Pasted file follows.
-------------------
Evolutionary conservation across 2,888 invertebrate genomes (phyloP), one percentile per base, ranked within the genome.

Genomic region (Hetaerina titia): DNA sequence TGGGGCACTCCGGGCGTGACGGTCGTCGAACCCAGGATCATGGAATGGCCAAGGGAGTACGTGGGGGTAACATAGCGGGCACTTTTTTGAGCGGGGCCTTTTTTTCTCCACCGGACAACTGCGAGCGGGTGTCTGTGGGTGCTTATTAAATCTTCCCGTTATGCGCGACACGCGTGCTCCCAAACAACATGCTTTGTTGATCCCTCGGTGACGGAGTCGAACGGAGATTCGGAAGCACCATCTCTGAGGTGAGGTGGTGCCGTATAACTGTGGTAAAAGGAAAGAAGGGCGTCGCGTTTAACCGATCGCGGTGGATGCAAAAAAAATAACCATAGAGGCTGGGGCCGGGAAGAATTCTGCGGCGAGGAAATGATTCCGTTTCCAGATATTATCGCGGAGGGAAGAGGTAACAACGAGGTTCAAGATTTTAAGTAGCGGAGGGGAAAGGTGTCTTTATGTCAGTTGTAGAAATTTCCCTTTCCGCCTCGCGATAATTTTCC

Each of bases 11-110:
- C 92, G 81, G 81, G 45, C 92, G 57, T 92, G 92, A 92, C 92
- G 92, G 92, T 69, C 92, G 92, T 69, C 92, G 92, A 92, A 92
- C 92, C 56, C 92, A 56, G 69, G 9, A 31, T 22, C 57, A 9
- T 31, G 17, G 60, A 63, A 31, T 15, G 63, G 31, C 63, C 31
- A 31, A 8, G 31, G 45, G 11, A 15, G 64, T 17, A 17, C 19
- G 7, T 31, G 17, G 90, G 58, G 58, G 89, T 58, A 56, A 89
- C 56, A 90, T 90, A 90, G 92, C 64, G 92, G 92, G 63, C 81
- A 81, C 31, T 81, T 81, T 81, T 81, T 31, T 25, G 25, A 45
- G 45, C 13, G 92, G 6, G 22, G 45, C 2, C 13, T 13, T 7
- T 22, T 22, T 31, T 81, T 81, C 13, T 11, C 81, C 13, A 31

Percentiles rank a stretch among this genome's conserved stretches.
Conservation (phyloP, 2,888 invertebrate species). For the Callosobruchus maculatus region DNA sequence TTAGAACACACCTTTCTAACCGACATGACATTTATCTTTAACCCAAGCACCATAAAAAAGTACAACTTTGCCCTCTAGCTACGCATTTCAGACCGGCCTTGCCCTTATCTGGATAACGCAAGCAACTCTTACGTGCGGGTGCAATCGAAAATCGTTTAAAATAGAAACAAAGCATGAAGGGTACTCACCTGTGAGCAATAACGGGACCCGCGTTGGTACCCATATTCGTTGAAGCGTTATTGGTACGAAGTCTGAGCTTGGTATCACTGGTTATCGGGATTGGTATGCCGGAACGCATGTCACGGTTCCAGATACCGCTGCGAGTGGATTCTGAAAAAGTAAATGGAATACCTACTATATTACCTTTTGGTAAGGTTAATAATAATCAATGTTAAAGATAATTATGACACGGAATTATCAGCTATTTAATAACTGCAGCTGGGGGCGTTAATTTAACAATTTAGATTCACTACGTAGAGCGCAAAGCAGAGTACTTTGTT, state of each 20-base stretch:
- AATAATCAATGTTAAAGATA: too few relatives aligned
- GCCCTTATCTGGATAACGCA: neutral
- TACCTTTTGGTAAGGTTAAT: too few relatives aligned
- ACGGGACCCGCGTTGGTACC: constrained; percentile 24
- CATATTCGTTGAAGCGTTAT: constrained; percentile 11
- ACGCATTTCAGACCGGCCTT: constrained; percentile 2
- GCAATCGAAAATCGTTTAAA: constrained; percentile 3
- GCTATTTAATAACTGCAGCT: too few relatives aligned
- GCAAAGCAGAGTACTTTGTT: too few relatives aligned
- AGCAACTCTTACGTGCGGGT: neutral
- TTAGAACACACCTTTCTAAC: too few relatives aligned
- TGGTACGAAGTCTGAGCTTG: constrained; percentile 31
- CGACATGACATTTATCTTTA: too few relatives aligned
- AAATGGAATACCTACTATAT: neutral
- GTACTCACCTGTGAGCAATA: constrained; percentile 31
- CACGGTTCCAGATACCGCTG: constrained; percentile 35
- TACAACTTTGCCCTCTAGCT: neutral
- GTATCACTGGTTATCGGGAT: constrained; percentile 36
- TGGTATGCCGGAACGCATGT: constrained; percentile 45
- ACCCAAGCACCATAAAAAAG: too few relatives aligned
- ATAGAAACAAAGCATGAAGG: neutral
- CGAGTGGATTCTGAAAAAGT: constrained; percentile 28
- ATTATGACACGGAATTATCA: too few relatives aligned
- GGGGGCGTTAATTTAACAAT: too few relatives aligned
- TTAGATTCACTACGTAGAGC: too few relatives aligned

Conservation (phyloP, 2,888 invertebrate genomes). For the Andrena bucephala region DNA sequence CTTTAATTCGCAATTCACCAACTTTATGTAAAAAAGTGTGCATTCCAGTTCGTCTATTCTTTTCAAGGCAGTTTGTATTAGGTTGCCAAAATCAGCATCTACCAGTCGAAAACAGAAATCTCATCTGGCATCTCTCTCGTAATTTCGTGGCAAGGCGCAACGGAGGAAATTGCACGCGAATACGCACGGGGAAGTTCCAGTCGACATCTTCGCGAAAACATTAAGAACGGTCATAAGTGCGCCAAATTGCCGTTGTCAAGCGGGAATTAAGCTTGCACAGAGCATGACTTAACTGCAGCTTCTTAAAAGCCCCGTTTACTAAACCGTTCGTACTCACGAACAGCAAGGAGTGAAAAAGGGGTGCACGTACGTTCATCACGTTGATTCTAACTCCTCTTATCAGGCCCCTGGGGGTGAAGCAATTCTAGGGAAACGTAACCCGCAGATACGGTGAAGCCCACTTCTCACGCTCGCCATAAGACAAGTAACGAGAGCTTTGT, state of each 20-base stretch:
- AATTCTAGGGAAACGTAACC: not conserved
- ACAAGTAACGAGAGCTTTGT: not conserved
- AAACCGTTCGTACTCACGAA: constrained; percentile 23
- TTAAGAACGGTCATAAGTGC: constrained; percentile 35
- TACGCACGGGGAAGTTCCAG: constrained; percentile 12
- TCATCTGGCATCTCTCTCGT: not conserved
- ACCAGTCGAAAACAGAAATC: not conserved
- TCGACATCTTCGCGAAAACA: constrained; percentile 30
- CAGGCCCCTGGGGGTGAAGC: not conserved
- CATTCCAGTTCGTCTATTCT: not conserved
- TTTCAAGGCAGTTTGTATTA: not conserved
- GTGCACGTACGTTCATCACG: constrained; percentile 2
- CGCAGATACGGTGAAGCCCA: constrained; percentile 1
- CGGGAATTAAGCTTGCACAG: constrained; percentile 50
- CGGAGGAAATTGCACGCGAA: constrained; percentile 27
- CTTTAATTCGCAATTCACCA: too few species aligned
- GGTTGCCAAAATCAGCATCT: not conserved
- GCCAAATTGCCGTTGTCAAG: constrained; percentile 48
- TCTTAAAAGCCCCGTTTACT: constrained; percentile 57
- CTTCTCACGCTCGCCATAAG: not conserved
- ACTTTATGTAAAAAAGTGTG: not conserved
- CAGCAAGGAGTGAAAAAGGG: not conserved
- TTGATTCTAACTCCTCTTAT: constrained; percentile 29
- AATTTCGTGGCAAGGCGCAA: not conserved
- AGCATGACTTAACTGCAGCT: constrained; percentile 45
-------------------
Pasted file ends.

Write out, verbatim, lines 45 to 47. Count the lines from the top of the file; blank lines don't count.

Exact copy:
- TTAAGAACGGTCATAAGTGC: constrained; percentile 35
- TACGCACGGGGAAGTTCCAG: constrained; percentile 12
- TCATCTGGCATCTCTCTCGT: not conserved